CC BY-NC-ND 4.0 · Int Arch Otorhinolaryngol 2019; 23(02): 196-202
DOI: 10.1055/s-0038-1670693
Original Research
Thieme Revinter Publicações Ltda Rio de Janeiro, Brazil

Identification of Factors Related to Cases of Benign Paroxysmal Positional Vertigo Refractory to Canalicular Repositioning Maneuvers and Evaluation of the Need for Magnetic Resonance Imaging in their Management: Retrospective Analysis of a Series of 176 Cases

1  ENT Department, Hospital Universitari Son Espases, Palma de Mallorca, Islas Baleares, Spain
,
Guillermo Til Pérez
1  ENT Department, Hospital Universitari Son Espases, Palma de Mallorca, Islas Baleares, Spain
,
Diego Arancibia Tagle
1  ENT Department, Hospital Universitari Son Espases, Palma de Mallorca, Islas Baleares, Spain
,
Manuel Tomás Barberán
1  ENT Department, Hospital Universitari Son Espases, Palma de Mallorca, Islas Baleares, Spain
,
Pedro Sarría Echegaray
1  ENT Department, Hospital Universitari Son Espases, Palma de Mallorca, Islas Baleares, Spain
› Author Affiliations
Further Information

Publication History

18 March 2018

20 June 2018

Publication Date:
26 October 2018 (eFirst)

  

Abstract

Introduction Benign paroxysmal positional vertigo (BPPV) is the most common form of peripheral vertigo, and, in most cases, it presents a favorable prognosis. The treatment is based on a series of specific canalicular repositioning maneuvers that offer an efficacy close to 100%. Despite this, there are cases that are refractory to treatment, with the persistence of the vertigo symptoms.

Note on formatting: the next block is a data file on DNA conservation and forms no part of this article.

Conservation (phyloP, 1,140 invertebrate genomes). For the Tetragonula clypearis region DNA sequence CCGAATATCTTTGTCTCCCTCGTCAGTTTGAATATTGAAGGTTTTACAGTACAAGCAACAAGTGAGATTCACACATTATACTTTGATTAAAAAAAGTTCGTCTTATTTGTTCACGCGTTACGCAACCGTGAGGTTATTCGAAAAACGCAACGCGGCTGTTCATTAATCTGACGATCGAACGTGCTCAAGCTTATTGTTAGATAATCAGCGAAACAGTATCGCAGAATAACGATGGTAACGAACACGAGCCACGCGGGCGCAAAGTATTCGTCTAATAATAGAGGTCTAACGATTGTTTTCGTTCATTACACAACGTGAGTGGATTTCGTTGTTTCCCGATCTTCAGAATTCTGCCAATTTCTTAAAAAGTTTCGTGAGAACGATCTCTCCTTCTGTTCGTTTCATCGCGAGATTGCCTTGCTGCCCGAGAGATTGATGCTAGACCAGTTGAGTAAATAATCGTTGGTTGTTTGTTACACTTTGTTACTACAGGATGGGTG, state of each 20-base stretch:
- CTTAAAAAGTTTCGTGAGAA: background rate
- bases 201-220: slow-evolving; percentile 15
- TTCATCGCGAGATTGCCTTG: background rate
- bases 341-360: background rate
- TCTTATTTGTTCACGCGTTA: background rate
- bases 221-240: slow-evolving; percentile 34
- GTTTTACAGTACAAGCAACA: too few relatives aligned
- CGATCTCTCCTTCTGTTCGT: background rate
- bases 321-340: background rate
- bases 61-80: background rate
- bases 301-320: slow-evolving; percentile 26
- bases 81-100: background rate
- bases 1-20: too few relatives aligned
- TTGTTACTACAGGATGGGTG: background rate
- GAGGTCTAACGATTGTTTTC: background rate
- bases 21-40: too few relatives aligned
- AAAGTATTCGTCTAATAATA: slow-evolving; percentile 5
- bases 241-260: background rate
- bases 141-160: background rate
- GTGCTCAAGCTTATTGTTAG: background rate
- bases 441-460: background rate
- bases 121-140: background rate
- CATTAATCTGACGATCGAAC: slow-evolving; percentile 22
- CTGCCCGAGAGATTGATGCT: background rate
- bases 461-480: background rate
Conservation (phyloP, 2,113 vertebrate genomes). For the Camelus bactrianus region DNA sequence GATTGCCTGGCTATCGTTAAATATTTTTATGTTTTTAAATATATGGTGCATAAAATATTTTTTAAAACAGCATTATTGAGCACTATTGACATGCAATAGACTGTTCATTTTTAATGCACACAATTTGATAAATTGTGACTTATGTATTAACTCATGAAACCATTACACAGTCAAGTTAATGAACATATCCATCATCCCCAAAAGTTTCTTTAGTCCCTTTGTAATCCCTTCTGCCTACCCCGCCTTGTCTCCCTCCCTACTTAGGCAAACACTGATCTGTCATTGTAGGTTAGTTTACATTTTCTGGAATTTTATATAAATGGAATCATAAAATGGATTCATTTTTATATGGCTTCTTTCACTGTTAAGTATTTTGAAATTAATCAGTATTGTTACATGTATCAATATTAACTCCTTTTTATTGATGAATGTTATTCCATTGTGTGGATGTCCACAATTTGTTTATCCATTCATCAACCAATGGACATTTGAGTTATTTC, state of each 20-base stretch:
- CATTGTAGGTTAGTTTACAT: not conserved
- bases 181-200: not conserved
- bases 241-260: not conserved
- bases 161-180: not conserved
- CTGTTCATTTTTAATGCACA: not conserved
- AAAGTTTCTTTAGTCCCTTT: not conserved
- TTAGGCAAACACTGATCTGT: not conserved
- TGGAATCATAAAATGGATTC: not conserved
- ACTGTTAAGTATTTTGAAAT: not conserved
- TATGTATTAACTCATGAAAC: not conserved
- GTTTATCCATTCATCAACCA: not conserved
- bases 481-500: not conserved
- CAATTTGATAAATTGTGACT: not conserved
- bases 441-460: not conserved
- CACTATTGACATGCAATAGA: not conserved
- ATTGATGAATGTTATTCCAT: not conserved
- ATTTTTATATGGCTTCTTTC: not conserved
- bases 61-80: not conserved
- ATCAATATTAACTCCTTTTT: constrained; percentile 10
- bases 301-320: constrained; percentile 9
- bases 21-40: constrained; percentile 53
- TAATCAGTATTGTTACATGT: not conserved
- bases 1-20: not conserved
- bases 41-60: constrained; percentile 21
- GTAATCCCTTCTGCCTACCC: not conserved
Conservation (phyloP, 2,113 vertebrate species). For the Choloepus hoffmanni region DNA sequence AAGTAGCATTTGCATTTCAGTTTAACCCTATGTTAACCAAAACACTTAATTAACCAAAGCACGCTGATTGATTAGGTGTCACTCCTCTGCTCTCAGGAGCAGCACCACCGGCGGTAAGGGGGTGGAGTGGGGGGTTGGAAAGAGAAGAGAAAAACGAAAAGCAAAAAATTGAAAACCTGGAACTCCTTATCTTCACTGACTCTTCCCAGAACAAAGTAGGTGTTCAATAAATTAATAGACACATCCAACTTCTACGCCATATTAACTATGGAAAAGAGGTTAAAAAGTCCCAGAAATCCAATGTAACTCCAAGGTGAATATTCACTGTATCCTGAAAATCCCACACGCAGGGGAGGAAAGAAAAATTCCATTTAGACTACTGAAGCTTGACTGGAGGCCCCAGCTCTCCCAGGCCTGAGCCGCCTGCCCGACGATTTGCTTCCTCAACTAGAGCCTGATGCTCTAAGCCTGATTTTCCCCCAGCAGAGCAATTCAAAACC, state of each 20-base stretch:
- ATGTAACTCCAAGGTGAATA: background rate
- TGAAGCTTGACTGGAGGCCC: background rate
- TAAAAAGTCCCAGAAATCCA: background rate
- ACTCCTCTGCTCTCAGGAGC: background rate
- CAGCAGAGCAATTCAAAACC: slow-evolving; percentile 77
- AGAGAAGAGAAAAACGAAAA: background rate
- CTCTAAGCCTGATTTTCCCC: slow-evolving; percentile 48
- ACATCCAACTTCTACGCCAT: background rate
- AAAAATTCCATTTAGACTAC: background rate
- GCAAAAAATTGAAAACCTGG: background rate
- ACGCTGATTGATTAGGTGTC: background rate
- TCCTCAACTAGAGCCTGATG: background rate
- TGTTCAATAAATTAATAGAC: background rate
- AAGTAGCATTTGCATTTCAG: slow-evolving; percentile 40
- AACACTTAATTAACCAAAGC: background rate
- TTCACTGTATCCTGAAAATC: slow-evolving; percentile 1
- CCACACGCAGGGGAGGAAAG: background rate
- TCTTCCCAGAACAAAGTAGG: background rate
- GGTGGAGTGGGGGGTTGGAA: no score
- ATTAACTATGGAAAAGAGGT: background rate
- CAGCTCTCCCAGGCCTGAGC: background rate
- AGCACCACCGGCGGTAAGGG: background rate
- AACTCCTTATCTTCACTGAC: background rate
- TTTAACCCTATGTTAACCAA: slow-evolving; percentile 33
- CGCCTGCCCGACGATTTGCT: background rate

Objectives The objective of the present paper is to analyze the factors associated with an increased risk of refractory BPPV and the importance of nuclear magnetic resonance in the study of these patients.

Methods We retrospectively reviewed the cases of 176 patients diagnosed with BPPV in our center. We divided them into two groups: responders and non-responders to the treatment, and analyzed the possible risk factors associated with a higher risk of refractory vertigo. Fischer exact test was used.

Results We found 11 cases refractory to treatment; all of them underwent magnetic resonance imaging (MRI) with gadolinium according to our protocol. Of these, four had an otoneurologic background or pathology, and two other patients presented a multicanal involvement. The difference between the two groups was statistically significant (p < 0.05).

Conclusion Otoneurologic background and multicanal involvement were associated with a higher risk of refractory BPPV. When dealing with a BPPV with persistent symptomatology/nystagmus or with early relapse after an initial improvement, other entities that enter into the differential diagnosis must always be considered. We consider it essential to perform an MRI with gadolinium to rule out cases of BPPV that have a central cause.